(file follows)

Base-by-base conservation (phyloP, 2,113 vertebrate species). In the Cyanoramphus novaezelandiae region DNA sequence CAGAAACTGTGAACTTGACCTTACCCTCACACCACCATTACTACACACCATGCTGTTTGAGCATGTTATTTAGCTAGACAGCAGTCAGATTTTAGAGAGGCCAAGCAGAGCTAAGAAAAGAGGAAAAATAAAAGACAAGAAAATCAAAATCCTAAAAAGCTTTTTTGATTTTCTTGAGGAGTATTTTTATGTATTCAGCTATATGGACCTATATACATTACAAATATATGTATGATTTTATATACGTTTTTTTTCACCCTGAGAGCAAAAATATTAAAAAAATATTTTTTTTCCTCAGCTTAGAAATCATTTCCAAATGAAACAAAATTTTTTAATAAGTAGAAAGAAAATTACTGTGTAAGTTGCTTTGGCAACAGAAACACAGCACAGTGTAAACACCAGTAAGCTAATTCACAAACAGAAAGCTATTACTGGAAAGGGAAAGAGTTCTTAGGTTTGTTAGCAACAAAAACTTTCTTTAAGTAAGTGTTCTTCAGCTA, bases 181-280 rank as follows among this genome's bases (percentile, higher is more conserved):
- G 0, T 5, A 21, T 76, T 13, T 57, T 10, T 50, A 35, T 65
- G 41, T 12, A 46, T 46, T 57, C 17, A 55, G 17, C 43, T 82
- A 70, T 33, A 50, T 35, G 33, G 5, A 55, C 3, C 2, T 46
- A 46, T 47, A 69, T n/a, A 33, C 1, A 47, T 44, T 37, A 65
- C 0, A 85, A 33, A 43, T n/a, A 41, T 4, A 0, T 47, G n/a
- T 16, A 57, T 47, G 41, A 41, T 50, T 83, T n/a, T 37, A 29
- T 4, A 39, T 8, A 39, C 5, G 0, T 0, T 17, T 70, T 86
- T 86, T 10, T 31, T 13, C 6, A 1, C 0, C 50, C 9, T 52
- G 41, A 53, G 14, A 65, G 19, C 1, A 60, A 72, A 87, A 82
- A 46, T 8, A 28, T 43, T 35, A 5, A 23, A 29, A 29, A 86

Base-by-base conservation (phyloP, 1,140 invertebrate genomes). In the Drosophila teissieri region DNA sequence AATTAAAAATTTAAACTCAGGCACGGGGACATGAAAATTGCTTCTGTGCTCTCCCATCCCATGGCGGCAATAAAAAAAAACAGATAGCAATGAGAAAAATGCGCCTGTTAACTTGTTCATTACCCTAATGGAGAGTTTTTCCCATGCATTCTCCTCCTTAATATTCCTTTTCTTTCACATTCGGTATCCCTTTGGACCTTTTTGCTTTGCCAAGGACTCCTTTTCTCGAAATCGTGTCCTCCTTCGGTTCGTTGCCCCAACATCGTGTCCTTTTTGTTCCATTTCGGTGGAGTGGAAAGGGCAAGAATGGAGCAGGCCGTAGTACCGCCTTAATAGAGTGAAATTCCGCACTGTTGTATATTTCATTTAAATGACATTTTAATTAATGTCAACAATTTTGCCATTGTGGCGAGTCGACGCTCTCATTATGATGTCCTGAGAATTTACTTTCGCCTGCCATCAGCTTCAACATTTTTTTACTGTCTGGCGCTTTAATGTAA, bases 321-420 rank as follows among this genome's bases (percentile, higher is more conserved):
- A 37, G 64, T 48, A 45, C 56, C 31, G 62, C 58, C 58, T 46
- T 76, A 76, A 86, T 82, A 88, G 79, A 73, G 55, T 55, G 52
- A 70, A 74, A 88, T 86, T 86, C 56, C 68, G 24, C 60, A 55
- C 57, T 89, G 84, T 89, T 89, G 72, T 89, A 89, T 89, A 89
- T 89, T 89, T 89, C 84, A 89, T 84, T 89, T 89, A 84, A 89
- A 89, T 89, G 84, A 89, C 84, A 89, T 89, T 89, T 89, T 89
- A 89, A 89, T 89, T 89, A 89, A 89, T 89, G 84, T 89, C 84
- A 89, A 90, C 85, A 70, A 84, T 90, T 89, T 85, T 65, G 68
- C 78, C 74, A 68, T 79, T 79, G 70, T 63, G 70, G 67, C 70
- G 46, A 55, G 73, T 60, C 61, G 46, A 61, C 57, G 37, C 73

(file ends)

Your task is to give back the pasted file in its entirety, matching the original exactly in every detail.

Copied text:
Base-by-base conservation (phyloP, 2,113 vertebrate species). In the Cyanoramphus novaezelandiae region DNA sequence CAGAAACTGTGAACTTGACCTTACCCTCACACCACCATTACTACACACCATGCTGTTTGAGCATGTTATTTAGCTAGACAGCAGTCAGATTTTAGAGAGGCCAAGCAGAGCTAAGAAAAGAGGAAAAATAAAAGACAAGAAAATCAAAATCCTAAAAAGCTTTTTTGATTTTCTTGAGGAGTATTTTTATGTATTCAGCTATATGGACCTATATACATTACAAATATATGTATGATTTTATATACGTTTTTTTTCACCCTGAGAGCAAAAATATTAAAAAAATATTTTTTTTCCTCAGCTTAGAAATCATTTCCAAATGAAACAAAATTTTTTAATAAGTAGAAAGAAAATTACTGTGTAAGTTGCTTTGGCAACAGAAACACAGCACAGTGTAAACACCAGTAAGCTAATTCACAAACAGAAAGCTATTACTGGAAAGGGAAAGAGTTCTTAGGTTTGTTAGCAACAAAAACTTTCTTTAAGTAAGTGTTCTTCAGCTA, bases 181-280 rank as follows among this genome's bases (percentile, higher is more conserved):
- G 0, T 5, A 21, T 76, T 13, T 57, T 10, T 50, A 35, T 65
- G 41, T 12, A 46, T 46, T 57, C 17, A 55, G 17, C 43, T 82
- A 70, T 33, A 50, T 35, G 33, G 5, A 55, C 3, C 2, T 46
- A 46, T 47, A 69, T n/a, A 33, C 1, A 47, T 44, T 37, A 65
- C 0, A 85, A 33, A 43, T n/a, A 41, T 4, A 0, T 47, G n/a
- T 16, A 57, T 47, G 41, A 41, T 50, T 83, T n/a, T 37, A 29
- T 4, A 39, T 8, A 39, C 5, G 0, T 0, T 17, T 70, T 86
- T 86, T 10, T 31, T 13, C 6, A 1, C 0, C 50, C 9, T 52
- G 41, A 53, G 14, A 65, G 19, C 1, A 60, A 72, A 87, A 82
- A 46, T 8, A 28, T 43, T 35, A 5, A 23, A 29, A 29, A 86

Base-by-base conservation (phyloP, 1,140 invertebrate genomes). In the Drosophila teissieri region DNA sequence AATTAAAAATTTAAACTCAGGCACGGGGACATGAAAATTGCTTCTGTGCTCTCCCATCCCATGGCGGCAATAAAAAAAAACAGATAGCAATGAGAAAAATGCGCCTGTTAACTTGTTCATTACCCTAATGGAGAGTTTTTCCCATGCATTCTCCTCCTTAATATTCCTTTTCTTTCACATTCGGTATCCCTTTGGACCTTTTTGCTTTGCCAAGGACTCCTTTTCTCGAAATCGTGTCCTCCTTCGGTTCGTTGCCCCAACATCGTGTCCTTTTTGTTCCATTTCGGTGGAGTGGAAAGGGCAAGAATGGAGCAGGCCGTAGTACCGCCTTAATAGAGTGAAATTCCGCACTGTTGTATATTTCATTTAAATGACATTTTAATTAATGTCAACAATTTTGCCATTGTGGCGAGTCGACGCTCTCATTATGATGTCCTGAGAATTTACTTTCGCCTGCCATCAGCTTCAACATTTTTTTACTGTCTGGCGCTTTAATGTAA, bases 321-420 rank as follows among this genome's bases (percentile, higher is more conserved):
- A 37, G 64, T 48, A 45, C 56, C 31, G 62, C 58, C 58, T 46
- T 76, A 76, A 86, T 82, A 88, G 79, A 73, G 55, T 55, G 52
- A 70, A 74, A 88, T 86, T 86, C 56, C 68, G 24, C 60, A 55
- C 57, T 89, G 84, T 89, T 89, G 72, T 89, A 89, T 89, A 89
- T 89, T 89, T 89, C 84, A 89, T 84, T 89, T 89, A 84, A 89
- A 89, T 89, G 84, A 89, C 84, A 89, T 89, T 89, T 89, T 89
- A 89, A 89, T 89, T 89, A 89, A 89, T 89, G 84, T 89, C 84
- A 89, A 90, C 85, A 70, A 84, T 90, T 89, T 85, T 65, G 68
- C 78, C 74, A 68, T 79, T 79, G 70, T 63, G 70, G 67, C 70
- G 46, A 55, G 73, T 60, C 61, G 46, A 61, C 57, G 37, C 73